Getting Kids to Exercise

I grew up with parents who normally did not exercise, unless their employment demanded it. This was due to how they were raised, and what their society taught them. This had negative effects on their health later on, one parent being depressed, and going from doctor to doctor without being helped in any major way, the other being an extreme puzzle for the doctors, who finally acknowledged they didn’t know what to do with him. Both my biological parents died from heart attacks and strokes, one at the early age of 56. Going to school, and socializing with people who … Continue reading

Is ADHD Becoming More Common in Older Kids?

A report released by the U.S. Centers for Disease Control in July 2008 took a look at attention deficit hyperactivity disorder (ADHD) in children. ADHD is characterized by impulsiveness, hyperactivity, and an inability to focus or concentrate. In children, ADHD usually appears by the age of seven. The problem is often noticed in school, leading to diagnosis before the age of twelve. The U.S. Centers for Disease Control estimate that more than four million children in the United States have been diagnosed with attention deficit hyperactivity disorder. According to the CDC report that surveyed nearly forty thousand households: The rate … Continue reading

Foster Parents Will Have Emergencies

Yesterday, I was in the car at a crowded intersection and an emergency vehicle had to go through in a very big hurry. I was glad that they were not coming for me. It made me think about the times that I have been in an emergency situation. I was involved in an accident on my motorcycle when I was in law school. I also needed emergency help more times than I like to admit when we received four badly traumatized little boys into our home. We had a close friend living nearby who had shown us over the years … Continue reading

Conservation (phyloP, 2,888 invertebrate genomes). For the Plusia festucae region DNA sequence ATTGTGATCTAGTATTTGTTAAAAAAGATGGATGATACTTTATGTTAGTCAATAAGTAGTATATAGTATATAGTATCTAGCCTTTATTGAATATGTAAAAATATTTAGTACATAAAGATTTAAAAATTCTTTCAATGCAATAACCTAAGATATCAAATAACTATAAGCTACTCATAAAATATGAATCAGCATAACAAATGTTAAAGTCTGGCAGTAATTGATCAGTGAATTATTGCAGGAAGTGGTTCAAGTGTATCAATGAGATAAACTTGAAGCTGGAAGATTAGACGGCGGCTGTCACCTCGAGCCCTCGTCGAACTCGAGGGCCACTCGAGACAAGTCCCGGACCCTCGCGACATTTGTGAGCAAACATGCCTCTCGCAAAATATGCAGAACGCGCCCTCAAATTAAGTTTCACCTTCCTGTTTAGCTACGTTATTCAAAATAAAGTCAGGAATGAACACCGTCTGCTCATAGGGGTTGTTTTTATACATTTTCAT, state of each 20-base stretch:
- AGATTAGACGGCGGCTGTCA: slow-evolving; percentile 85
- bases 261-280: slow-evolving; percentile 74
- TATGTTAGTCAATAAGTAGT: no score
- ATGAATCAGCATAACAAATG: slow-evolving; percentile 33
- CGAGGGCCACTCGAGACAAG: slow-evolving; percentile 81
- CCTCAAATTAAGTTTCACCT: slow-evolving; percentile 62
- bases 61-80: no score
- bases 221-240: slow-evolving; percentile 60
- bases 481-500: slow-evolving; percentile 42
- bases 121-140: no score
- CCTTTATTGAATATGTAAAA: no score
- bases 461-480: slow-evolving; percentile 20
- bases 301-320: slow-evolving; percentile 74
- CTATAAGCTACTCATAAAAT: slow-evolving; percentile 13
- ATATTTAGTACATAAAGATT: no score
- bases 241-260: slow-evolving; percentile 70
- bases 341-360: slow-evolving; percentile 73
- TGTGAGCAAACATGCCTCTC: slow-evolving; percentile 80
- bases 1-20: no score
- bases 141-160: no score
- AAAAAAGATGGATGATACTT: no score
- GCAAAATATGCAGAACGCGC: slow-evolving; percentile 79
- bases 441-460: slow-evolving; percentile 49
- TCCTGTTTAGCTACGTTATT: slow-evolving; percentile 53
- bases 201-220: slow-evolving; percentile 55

“It’s Nothing Personal.” Kids with Behavioral Disorders

When we parent children with problem behaviors, it’s hard not to take their actions personally. My stepdaughter, who has ADHD and suspected ODD, has tirades and vengeful behaviors which have occasionally hurt my feelings deeply. The questions that come to mind are “WHY do you have to act like that?” “WHY can’t you behave like your older brother or sister?” “WHY are you the child who keeps getting into trouble at school?” And, even more secretly, “WHY can’t I change you?” Losing it… On one occasion, I just lost it. I did. I got down on my knees and yelled … Continue reading

Sleep Disorder: Jeremiah’s Story

Tonight might be the last night I don’t get any sleep. In January my son Jeremiah will turn five. He was placed with us for adoption three-days before his first birthday and has NOT slept through the night even one night since he joined our family. For the first year I just lived with it thinking it might be normal for a little baby who had already been in the care of four different mom’s. I just resigned myself to the fact that he and I would share those hours in the middle of the night together and bond better. … Continue reading